Beverly Hills Affordable Housing Eligibility: What You Need to Know

City of Beverly Hills has guidelines for prioritizing the eligibility of applicants for affordable housing: seniors get first shot then families with children, etc. The guidelines have been on the books for years. But only recently has there been an opportunity to use them as a few new deed-restricted affordable units became available. Looking ahead to the decade ahead, more affordable units will come online so we thought it helpful to describe the process of qualifying with a focus on the guidelines that help to determine eligibility.

No Such Thing as a Free Lunch!

Pursuant to city law a housing developer must set aside some small proportion of the project (10%) as housing that is ‘affordable’ to very-low-income, low-income or moderate-income households according to county income thresholds. But there is no free lunch: the developer benefits from incentives such as additional residential density (to increase the unit count), additional height or reduced unit sizes, for example, to pay for the affordable unit(s) which will rent below market for at least 55 years.

227 South Tower Drive rendering“These development incentives are intended to result in cost reductions of the project to be able to provide for affordable housing costs or rents,” said the staff report for the recently-approved project at 227 South Tower Drive (right). In fact that project is perfectly representative of the bargain we strike for affordable housing.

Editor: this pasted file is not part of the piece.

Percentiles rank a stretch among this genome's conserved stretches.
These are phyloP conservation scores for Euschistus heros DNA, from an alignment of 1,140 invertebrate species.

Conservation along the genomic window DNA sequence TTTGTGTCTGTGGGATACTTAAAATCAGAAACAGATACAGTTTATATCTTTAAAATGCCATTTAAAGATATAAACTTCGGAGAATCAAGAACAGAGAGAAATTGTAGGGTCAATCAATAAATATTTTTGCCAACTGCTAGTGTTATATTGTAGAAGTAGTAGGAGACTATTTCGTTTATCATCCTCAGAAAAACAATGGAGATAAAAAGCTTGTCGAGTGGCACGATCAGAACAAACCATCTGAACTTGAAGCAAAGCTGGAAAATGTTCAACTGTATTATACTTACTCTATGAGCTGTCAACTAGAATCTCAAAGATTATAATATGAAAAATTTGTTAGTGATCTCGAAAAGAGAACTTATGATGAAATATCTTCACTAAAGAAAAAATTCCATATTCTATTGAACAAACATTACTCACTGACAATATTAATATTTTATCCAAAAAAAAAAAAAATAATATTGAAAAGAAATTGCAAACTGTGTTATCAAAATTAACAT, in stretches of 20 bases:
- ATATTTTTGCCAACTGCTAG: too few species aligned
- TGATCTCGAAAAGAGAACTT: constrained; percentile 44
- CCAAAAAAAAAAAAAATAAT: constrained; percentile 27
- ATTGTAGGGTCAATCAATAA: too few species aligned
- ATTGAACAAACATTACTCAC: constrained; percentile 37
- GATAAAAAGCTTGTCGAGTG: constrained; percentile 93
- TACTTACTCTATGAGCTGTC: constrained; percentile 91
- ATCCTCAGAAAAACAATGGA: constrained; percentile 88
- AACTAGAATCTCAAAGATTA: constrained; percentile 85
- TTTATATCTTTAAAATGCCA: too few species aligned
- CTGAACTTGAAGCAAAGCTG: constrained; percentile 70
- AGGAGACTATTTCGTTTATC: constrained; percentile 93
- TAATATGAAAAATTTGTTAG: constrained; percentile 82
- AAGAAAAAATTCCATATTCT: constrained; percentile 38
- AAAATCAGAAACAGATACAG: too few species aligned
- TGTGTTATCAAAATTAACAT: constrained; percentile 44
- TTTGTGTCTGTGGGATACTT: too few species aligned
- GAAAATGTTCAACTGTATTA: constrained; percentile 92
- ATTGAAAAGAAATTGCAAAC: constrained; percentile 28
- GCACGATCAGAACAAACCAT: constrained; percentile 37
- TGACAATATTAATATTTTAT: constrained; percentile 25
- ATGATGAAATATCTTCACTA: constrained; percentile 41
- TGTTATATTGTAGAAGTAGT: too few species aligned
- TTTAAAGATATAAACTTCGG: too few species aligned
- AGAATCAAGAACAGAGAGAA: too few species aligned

Without incentives the developer could have constructed a 4-story 8-unit building under the city’s zoning code – plenty tall for the 2-story surrounding area. But by providing the city-required minimum of only one affordable unit the developer was approved for a fifth story including two additional units (plus waivers from various other costly requirements).

This is the future for Beverly Hills. Recently approved projects at 149–159 South Maple, 332 South Doheny and another in the pipeline at 232 South Doheny all exceed the city’s residential density and height limits in exchange for one or more affordable units. We will see many more projects — and much larger projects — in our multifamily neighborhood in the coming decade.

Income and Guidelines Determine Eligibility

How are deed-restricted affordable units offered for rent or sale? It really comes down to a lottery as was conducted earlier this year for three available apartments on South Elm. Before the lottery, though, applicants are qualified first according to household income and then prioritized for eligibility according to the city’s guidelines. Let’s look at each step individually.

Income Qualifying

Qualifying income is determined according to the affordability category under which the available unit was provided: very low-income, low-income or moderate-income. Each category has a county-determined income threshold, which is the maximum that the household may earn from all sources. The threshold is derived from the percentage of Los Angeles County average median income. For 2022 that figure was $91,100.

A low-income household earns between 50% and 80% of the county median; a very-low-income household earns between 30% and 50%. The city provides the affordability tier income thresholds in a flyer linked from the Affordable Housing webpage. The thresholds vary by number of occupants. These figures are for 2022.

Affordable housing income table 2022